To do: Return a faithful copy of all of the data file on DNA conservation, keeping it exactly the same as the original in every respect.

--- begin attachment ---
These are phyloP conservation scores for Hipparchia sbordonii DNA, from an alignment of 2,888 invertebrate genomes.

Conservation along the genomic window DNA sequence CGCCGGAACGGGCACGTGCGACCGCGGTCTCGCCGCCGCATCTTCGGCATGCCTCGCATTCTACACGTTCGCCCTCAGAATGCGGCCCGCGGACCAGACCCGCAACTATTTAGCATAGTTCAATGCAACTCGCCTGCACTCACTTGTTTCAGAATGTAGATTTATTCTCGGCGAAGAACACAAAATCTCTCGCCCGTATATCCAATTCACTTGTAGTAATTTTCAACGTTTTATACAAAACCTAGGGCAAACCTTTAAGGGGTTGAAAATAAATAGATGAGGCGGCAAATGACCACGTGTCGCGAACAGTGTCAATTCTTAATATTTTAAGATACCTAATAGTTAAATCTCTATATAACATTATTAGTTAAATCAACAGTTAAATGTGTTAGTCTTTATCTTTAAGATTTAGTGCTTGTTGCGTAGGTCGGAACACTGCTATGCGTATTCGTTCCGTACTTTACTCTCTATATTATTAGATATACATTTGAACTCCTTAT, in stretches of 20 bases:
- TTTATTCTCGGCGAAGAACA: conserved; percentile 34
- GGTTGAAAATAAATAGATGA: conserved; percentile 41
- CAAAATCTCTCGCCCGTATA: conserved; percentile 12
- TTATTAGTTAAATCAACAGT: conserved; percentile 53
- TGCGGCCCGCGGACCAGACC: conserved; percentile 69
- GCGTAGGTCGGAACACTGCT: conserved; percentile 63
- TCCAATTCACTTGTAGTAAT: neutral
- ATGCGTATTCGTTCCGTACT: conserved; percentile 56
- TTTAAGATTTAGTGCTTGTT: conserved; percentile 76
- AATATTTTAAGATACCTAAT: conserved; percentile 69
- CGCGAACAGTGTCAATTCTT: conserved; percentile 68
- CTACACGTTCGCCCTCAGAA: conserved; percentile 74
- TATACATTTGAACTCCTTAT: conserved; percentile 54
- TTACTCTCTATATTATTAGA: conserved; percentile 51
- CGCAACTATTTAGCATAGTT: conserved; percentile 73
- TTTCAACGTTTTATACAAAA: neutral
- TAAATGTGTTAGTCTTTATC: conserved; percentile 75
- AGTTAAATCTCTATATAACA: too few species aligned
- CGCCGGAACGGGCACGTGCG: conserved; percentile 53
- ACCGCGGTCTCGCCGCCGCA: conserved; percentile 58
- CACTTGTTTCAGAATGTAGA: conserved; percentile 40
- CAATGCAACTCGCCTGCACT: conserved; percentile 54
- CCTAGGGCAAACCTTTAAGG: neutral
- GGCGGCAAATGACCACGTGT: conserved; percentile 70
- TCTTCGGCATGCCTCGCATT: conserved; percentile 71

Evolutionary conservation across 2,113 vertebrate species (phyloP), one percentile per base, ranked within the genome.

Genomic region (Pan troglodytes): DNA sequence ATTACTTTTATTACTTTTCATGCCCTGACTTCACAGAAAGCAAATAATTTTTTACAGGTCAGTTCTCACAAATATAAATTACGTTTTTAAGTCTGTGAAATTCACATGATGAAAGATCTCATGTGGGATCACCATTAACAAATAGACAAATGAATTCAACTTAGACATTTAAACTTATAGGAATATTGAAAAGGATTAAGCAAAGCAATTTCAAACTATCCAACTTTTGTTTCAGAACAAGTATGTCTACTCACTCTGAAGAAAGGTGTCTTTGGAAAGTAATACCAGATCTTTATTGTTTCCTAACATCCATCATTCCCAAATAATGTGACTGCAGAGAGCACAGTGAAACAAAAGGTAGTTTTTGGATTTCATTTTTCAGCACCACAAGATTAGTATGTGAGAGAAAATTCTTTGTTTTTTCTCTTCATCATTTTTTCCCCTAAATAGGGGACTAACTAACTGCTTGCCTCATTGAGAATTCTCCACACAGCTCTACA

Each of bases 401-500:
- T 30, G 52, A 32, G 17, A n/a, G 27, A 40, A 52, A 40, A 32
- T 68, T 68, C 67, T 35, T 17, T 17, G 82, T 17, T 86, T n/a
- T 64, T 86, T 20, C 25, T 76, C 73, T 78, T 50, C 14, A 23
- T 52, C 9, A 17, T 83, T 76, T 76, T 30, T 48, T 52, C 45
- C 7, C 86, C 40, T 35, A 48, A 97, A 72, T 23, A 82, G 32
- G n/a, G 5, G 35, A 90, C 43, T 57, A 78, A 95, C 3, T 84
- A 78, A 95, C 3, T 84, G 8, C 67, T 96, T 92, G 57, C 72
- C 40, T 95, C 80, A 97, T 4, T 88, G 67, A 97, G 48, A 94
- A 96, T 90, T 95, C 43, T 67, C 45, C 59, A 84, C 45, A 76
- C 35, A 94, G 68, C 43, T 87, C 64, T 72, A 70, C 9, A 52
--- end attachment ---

These are phyloP conservation scores for Hipparchia sbordonii DNA, from an alignment of 2,888 invertebrate genomes.

Conservation along the genomic window DNA sequence CGCCGGAACGGGCACGTGCGACCGCGGTCTCGCCGCCGCATCTTCGGCATGCCTCGCATTCTACACGTTCGCCCTCAGAATGCGGCCCGCGGACCAGACCCGCAACTATTTAGCATAGTTCAATGCAACTCGCCTGCACTCACTTGTTTCAGAATGTAGATTTATTCTCGGCGAAGAACACAAAATCTCTCGCCCGTATATCCAATTCACTTGTAGTAATTTTCAACGTTTTATACAAAACCTAGGGCAAACCTTTAAGGGGTTGAAAATAAATAGATGAGGCGGCAAATGACCACGTGTCGCGAACAGTGTCAATTCTTAATATTTTAAGATACCTAATAGTTAAATCTCTATATAACATTATTAGTTAAATCAACAGTTAAATGTGTTAGTCTTTATCTTTAAGATTTAGTGCTTGTTGCGTAGGTCGGAACACTGCTATGCGTATTCGTTCCGTACTTTACTCTCTATATTATTAGATATACATTTGAACTCCTTAT, in stretches of 20 bases:
- TTTATTCTCGGCGAAGAACA: conserved; percentile 34
- GGTTGAAAATAAATAGATGA: conserved; percentile 41
- CAAAATCTCTCGCCCGTATA: conserved; percentile 12
- TTATTAGTTAAATCAACAGT: conserved; percentile 53
- TGCGGCCCGCGGACCAGACC: conserved; percentile 69
- GCGTAGGTCGGAACACTGCT: conserved; percentile 63
- TCCAATTCACTTGTAGTAAT: neutral
- ATGCGTATTCGTTCCGTACT: conserved; percentile 56
- TTTAAGATTTAGTGCTTGTT: conserved; percentile 76
- AATATTTTAAGATACCTAAT: conserved; percentile 69
- CGCGAACAGTGTCAATTCTT: conserved; percentile 68
- CTACACGTTCGCCCTCAGAA: conserved; percentile 74
- TATACATTTGAACTCCTTAT: conserved; percentile 54
- TTACTCTCTATATTATTAGA: conserved; percentile 51
- CGCAACTATTTAGCATAGTT: conserved; percentile 73
- TTTCAACGTTTTATACAAAA: neutral
- TAAATGTGTTAGTCTTTATC: conserved; percentile 75
- AGTTAAATCTCTATATAACA: too few species aligned
- CGCCGGAACGGGCACGTGCG: conserved; percentile 53
- ACCGCGGTCTCGCCGCCGCA: conserved; percentile 58
- CACTTGTTTCAGAATGTAGA: conserved; percentile 40
- CAATGCAACTCGCCTGCACT: conserved; percentile 54
- CCTAGGGCAAACCTTTAAGG: neutral
- GGCGGCAAATGACCACGTGT: conserved; percentile 70
- TCTTCGGCATGCCTCGCATT: conserved; percentile 71

Evolutionary conservation across 2,113 vertebrate species (phyloP), one percentile per base, ranked within the genome.

Genomic region (Pan troglodytes): DNA sequence ATTACTTTTATTACTTTTCATGCCCTGACTTCACAGAAAGCAAATAATTTTTTACAGGTCAGTTCTCACAAATATAAATTACGTTTTTAAGTCTGTGAAATTCACATGATGAAAGATCTCATGTGGGATCACCATTAACAAATAGACAAATGAATTCAACTTAGACATTTAAACTTATAGGAATATTGAAAAGGATTAAGCAAAGCAATTTCAAACTATCCAACTTTTGTTTCAGAACAAGTATGTCTACTCACTCTGAAGAAAGGTGTCTTTGGAAAGTAATACCAGATCTTTATTGTTTCCTAACATCCATCATTCCCAAATAATGTGACTGCAGAGAGCACAGTGAAACAAAAGGTAGTTTTTGGATTTCATTTTTCAGCACCACAAGATTAGTATGTGAGAGAAAATTCTTTGTTTTTTCTCTTCATCATTTTTTCCCCTAAATAGGGGACTAACTAACTGCTTGCCTCATTGAGAATTCTCCACACAGCTCTACA

Each of bases 401-500:
- T 30, G 52, A 32, G 17, A n/a, G 27, A 40, A 52, A 40, A 32
- T 68, T 68, C 67, T 35, T 17, T 17, G 82, T 17, T 86, T n/a
- T 64, T 86, T 20, C 25, T 76, C 73, T 78, T 50, C 14, A 23
- T 52, C 9, A 17, T 83, T 76, T 76, T 30, T 48, T 52, C 45
- C 7, C 86, C 40, T 35, A 48, A 97, A 72, T 23, A 82, G 32
- G n/a, G 5, G 35, A 90, C 43, T 57, A 78, A 95, C 3, T 84
- A 78, A 95, C 3, T 84, G 8, C 67, T 96, T 92, G 57, C 72
- C 40, T 95, C 80, A 97, T 4, T 88, G 67, A 97, G 48, A 94
- A 96, T 90, T 95, C 43, T 67, C 45, C 59, A 84, C 45, A 76
- C 35, A 94, G 68, C 43, T 87, C 64, T 72, A 70, C 9, A 52